2. Ibn Kathir al-Makki: His famous transmitters are Al-Bazzi and Qunbul. This recitation is popular in parts of Upper Egypt, Sudan, and East Africa.
  3. Abu Amr ibn al-Ala: His transmitter Za’faran is popular in some parts of Sudan and East Africa.
  4. Ibn Amir ad-Dimashqi: His transmitter Hisham narration is well regarded in Syria.
  5. Asim ibn Abi n-Nujud al-Kufi: His famous transmitters are Hafs and Shu’bah. Hafs narration from Asim’s recitation has become the most widespread recitation of the Quran in the world today.
  6. Hamzah al-Zayyat al-Kufi: His narration has some influence in parts of Syria and Egypt.
  7. Al-Kisa’i: Famous transmitter Abul-Harith has influenced recitation style in parts of Sudan.

Most Prevalent Qira’at Today

While all 7 recitations are considered canonical acceptable methods of reciting the Quran, some are more widespread regionally than others. The most common ones in circulation today are:

  • Hafs narration of the recitation by Asim: Very widespread globally, common in parts of the Arab world, North Africa, West Africa to South and South-East Asia.
  • Warsh narration of the recitation by Nafi al-Madani: popular in North and West Africa.
  • Qunbul narration of the recitation by Ibn Kathir al-Makki: has followers in Egypt, Sudan, and East Africa.

The remaining 4 methods have strong adherents but have largely been overshadowed by these 3 qira’at. Nevertheless, all 7 remain completely valid styles of reciting Islam’s holy book.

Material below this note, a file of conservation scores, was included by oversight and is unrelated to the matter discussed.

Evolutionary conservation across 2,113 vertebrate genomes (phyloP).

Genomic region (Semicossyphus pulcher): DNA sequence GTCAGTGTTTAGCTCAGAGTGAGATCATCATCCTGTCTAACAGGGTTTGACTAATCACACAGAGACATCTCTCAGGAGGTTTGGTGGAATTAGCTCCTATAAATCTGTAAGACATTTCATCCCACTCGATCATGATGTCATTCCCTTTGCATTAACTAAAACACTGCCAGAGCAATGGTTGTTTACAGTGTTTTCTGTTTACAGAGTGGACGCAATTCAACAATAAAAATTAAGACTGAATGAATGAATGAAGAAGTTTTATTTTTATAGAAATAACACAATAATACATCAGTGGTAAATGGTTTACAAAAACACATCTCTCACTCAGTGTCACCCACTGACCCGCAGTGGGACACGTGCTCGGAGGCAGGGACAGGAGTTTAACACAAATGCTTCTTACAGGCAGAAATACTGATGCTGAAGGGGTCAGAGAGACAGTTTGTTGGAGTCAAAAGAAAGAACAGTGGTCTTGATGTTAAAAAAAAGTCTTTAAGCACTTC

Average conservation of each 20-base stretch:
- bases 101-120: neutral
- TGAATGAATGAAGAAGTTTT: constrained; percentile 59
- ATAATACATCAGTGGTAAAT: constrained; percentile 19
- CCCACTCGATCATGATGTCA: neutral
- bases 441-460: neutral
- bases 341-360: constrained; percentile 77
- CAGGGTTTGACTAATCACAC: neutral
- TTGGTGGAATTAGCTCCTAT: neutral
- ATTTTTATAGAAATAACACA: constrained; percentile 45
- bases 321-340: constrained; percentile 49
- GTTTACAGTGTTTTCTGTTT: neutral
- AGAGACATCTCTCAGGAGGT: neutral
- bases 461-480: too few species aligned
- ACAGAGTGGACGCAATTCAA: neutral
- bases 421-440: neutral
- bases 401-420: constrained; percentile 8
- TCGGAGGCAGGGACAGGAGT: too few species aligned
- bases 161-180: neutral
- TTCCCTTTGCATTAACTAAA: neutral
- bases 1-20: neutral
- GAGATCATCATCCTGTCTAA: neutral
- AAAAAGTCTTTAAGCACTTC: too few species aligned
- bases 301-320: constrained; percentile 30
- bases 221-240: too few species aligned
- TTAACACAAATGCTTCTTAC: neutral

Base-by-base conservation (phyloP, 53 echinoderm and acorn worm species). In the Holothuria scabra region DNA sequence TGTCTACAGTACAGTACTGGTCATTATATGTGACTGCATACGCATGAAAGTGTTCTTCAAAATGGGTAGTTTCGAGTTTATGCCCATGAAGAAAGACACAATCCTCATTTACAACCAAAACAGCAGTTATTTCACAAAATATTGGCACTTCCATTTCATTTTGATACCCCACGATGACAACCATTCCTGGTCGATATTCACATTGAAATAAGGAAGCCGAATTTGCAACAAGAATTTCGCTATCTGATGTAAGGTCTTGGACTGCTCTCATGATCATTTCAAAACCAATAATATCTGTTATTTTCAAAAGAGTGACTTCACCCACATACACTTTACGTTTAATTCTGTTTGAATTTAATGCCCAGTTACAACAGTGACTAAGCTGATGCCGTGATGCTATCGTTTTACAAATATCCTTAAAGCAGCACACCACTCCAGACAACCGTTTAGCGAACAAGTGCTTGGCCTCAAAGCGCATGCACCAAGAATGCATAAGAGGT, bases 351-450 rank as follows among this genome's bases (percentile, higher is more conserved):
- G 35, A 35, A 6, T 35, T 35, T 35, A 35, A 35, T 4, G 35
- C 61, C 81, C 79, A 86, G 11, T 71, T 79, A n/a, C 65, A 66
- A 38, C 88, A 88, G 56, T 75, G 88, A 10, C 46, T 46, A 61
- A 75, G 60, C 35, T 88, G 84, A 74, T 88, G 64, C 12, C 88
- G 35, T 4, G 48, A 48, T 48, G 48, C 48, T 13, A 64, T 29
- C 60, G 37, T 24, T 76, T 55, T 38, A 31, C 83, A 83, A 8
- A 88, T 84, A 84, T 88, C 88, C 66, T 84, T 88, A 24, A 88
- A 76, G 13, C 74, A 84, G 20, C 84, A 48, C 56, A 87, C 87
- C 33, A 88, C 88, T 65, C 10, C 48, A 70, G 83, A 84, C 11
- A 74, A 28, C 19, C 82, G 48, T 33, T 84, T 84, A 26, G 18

Some Differences Between the Qira’at

The variations between qira’at can involve small differences in stops, vowels, pronunciation, and sometimes the addition or omission of words that do not change overall meaning. Some examples are highlighted below:


In Surah Fatir, verse 28:

  • Warsh recites with a fathah on the letter meem: مِنْ – min
  • Hafs recites with a kasrah on meem: مِنِ – mini

The meaning does not change at all – it means ‘from’. The rules of Arabic allow both vowel constructions.

Word differences

  • Surah Baqarah 2:259 involves an optional omission of the word “wa” in the narration by Khalaf from Hamzah’s recitation. It does not impact the overall meaning.


  • In Surah Taha 20:63, there is a difference in verb mood (jussive or indicative) between the narration of Hamzah and that of Asim:
    • Hamzah: أَنْ أَجْعَلَ – that I place.
    • Asim: أَنِ أَجْعَلَ – that I should place.

The basic meaning is the same – it is an inconsequential difference in Arabic grammar across qira’at.

Stop differences

Some subtle stop differences also exist occasionally.

  • Surah Muzzammil 73:3:
    • Warsh stops on the first word وَرَتِّل.
    • Hafs stops on second word الْقُرْآن.

Again, the meaning does not change. These are both valid pause points according to rules of Arabic rhetoric.

Conclusion on The 7 Qira’at (Recitations) of the Quran

The existence of multiple qira’at emphasizes a degree of flexibility inherent in the divine book itself. The foundations of Islamic Shariah always distinguished between the unchanging essence of the Quran and its vast interpretation. As long as doctrinal or legal principles are not impacted, flexibility in reciting and pronouncing God’s book provides a source of cultural richness in the Muslim world. But it also reaffirms that when it comes to extracting shariah laws, the book is unchanging – it is the same Quran from the time of the Prophet till today.